In the end,
tickets were distributed in the usual way—through sports clubs and workers'
organizations. They were allotted as rewards for extra effort in the glass
factory or the Skoda Works. Soldiers got them for overtime duty as members of
The top price was
$5—a stiff fee in an economy where the average wage is around 1,000 korun per
month (roughly $30 per week at the official rate).
ridiculous profits for tickets to meaningless matches such as Switzerland vs.
Poland, neither of which survived the qualifying round. Regardless of score the
fans remained cheering to the end. Canada ran up a 23-0 count on Switzerland,
but not a customer left his seat.
Under the Ahearne
system, teams which were eliminated in the qualifying round did not lose their
usefulness at the gate. They were farmed out to cities such as Kladno, Mlad�
Boleslav and Kolin to battle—mostly before sellout houses—for positions all the
way down to 12th place. In addition, Master Promoter Ahearne operated a
sideshow tournament for hopeless teams such as Rumania, Hungary, Austria and
the Czech juniors at Pilsen while the main event was in progress at Prague.
Second only to
hockey tickets in demand were souvenirs and autographs. Lapel pins from the
U.S. and Canada became collectors' items. Queues formed in the Vaclavske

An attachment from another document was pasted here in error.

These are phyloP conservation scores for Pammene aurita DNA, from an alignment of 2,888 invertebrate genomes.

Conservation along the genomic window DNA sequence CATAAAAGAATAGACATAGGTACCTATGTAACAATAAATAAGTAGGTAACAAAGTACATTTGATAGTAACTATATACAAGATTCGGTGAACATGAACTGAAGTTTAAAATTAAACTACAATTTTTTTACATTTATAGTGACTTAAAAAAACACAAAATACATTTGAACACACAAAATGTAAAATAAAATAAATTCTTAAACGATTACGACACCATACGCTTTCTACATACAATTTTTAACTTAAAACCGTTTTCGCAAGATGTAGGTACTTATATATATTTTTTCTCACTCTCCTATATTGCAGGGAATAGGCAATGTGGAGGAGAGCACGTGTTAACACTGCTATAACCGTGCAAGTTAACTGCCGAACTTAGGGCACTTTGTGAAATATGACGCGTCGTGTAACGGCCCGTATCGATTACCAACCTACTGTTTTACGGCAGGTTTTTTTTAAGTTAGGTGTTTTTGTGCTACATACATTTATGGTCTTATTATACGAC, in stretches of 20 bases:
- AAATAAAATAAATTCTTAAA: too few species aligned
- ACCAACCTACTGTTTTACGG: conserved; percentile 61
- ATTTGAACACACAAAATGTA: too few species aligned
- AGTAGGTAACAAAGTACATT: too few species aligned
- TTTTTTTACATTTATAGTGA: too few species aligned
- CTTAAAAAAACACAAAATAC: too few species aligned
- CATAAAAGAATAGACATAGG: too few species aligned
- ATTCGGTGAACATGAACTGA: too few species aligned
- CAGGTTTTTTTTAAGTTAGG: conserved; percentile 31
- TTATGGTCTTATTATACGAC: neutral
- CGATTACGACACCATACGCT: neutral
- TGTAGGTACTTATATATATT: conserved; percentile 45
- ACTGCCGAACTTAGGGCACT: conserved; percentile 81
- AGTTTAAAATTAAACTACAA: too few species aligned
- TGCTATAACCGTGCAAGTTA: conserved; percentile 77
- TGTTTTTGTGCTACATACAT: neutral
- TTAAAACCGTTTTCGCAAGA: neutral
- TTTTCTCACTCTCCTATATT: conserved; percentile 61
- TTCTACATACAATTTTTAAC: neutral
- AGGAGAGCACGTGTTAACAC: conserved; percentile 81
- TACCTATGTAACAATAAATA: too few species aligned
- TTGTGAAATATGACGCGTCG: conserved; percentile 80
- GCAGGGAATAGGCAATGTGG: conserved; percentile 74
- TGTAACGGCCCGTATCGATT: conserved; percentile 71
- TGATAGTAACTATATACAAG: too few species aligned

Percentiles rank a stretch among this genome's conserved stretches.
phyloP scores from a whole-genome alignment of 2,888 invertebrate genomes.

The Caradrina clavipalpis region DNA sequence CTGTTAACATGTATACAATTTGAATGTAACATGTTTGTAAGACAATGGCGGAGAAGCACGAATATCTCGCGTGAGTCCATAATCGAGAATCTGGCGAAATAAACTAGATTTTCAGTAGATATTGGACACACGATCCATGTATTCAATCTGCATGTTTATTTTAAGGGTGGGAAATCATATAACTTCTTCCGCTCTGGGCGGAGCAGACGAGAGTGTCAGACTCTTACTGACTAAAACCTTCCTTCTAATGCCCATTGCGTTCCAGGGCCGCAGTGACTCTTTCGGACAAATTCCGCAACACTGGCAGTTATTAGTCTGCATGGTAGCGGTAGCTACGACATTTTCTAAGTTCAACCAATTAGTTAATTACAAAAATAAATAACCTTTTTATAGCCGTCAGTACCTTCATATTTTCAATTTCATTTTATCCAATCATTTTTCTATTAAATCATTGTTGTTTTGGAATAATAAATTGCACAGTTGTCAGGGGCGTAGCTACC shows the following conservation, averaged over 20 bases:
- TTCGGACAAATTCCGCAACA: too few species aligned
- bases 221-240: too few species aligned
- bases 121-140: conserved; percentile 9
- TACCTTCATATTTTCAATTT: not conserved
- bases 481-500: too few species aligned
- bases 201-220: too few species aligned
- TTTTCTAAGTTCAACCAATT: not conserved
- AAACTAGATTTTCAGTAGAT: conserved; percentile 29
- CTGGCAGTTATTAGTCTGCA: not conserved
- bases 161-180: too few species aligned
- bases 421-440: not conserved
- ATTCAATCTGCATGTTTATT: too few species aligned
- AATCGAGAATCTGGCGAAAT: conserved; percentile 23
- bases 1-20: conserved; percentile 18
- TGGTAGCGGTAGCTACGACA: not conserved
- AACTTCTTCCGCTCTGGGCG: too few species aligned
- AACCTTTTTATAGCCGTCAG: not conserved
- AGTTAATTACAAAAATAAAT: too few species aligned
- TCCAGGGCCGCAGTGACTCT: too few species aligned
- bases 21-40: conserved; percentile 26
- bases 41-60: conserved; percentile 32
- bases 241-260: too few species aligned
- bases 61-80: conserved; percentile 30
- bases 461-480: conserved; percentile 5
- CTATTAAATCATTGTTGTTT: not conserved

Namesti, the Broadway of Prague, when hawkers set up their stands to sell
photos of competing clubs.
American prints were sold out first. The curbside merchants were stuck with
stacks of Soviet pictures after the Russians whacked the Czechoslovakians 4-3
in the roughest game of the final round.
whistled and jeered as the two Communist countries tore into each other, hammer
and sickle, before the frenzied crowd. This was one of the most embarrassing
incidents of the whole tournament for loyal brothers of the lodge, particularly
since the Canadians and Americans had received unflattering publicity for their
rugged play in a pre-tournament tour of the Continent.
crushed Czechoslovakia 7-2 in the qualifying round, the official Communist
paper Pravda complained that the Canadians had sent out Al Dewsbury, towering
former Chicago Black Hawks defenseman, to intimidate the Czech team. And he was
successful, Pravda confessed, because Canada swept the rink in the second
period, rapping in six goals. So when Russia played her satellite,
Czechoslovakia, Canadians and Americans had ringside seats to see the game
played in a spirit of brotherly love. Over their heads was a propaganda slogan
lettered on the rafters: "Sport for peace and friendship among
Less than two
minutes after the face-off one Czech player buried the butt end of his stick
into Nikolai Sologubov's ribs. The 35-year-old captain of the Russian team was
doubled over with pain. He shouted protests at the Czech bench as he skated
slowly to his own players' coop.
Sidorenkov, who replaced Sologubov, avenged the attack on his mate. He caught
Jaroslav Jirik with his hip and sent him soaring like sputnik, while aroused
Czech fans practically rattled the walls with their whistles and boos.